Cucumber35

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You'll never complain that it's built too tall, but if it's too short you'll cuss it all the time. Just like building a shop or storage building, no one ever complains it's too big. Always cheaper to do it right the first time!
 

Cucumber35

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I had a 4' tube gate to sort with in one pen hung at least 6" off the ground. Was dehorning some heifers a few weeks ago and had one decide she wanted to go back with the others. Took a step back and tried to go over like a dam deer. The launch was pretty magnificent, the landing not so much. She came straight down and crushed the top two rails pretty good, but made it over. Then spent the next two weeks hobbling around barely eating because apparently she hurt her foot or leg. It's been at least a month and she finally seems to be getting around back to normal. Now I have a gate to replace that I wish I had just spent the extra on a better one in the first place. And a heifer that barely gained weight for a month and probably thinks she can jump anything now because it worked for her last time. Lesson learned.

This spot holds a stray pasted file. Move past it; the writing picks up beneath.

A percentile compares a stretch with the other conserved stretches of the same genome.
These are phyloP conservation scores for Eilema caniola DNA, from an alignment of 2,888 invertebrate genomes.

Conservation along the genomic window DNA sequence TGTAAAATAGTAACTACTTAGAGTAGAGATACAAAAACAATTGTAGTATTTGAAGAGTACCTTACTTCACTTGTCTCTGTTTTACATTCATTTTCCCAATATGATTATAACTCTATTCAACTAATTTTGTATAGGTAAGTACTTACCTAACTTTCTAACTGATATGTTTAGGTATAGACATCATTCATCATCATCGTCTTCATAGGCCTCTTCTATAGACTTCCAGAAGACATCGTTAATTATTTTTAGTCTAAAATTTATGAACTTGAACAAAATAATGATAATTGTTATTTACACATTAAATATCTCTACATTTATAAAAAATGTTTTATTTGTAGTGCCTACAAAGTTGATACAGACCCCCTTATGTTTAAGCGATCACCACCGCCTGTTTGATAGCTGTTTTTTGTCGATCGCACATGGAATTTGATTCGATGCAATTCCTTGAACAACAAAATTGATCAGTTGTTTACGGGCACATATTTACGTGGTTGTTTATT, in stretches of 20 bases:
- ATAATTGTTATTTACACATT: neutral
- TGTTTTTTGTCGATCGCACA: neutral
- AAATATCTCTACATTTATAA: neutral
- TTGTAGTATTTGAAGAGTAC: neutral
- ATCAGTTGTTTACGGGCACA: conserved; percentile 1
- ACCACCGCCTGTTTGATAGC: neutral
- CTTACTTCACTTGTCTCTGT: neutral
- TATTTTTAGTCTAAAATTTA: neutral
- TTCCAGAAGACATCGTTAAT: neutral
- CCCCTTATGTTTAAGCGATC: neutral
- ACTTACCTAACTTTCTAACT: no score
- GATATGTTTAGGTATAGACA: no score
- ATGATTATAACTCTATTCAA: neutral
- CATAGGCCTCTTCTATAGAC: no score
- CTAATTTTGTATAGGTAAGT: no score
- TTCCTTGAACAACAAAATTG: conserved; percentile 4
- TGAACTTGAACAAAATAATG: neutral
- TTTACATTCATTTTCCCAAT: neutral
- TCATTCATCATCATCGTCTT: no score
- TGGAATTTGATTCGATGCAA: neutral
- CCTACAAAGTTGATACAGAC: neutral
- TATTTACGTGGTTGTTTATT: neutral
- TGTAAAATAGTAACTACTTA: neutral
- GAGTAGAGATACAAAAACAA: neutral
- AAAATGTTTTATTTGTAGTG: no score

farmerjan

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Cucumber35":359zr71g said:
You'll never complain that it's built too tall, but if it's too short you'll cuss it all the time. Just like building a shop or storage building, no one ever complains it's too big. Always cheaper to do it right the first time!

X3. :nod: :nod:
 

LocustDaleCattleCompany

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WalnutCrest":1g2exfc7 said:
I start drooling when I think about Arrow (squeeze and alleys)

Best money I've spent in years was investing in an Arrow squeeze chute and alleys. I'm about to finish out our corral with a new Arrow tub this month and put the Tarter crap in the scrap pile.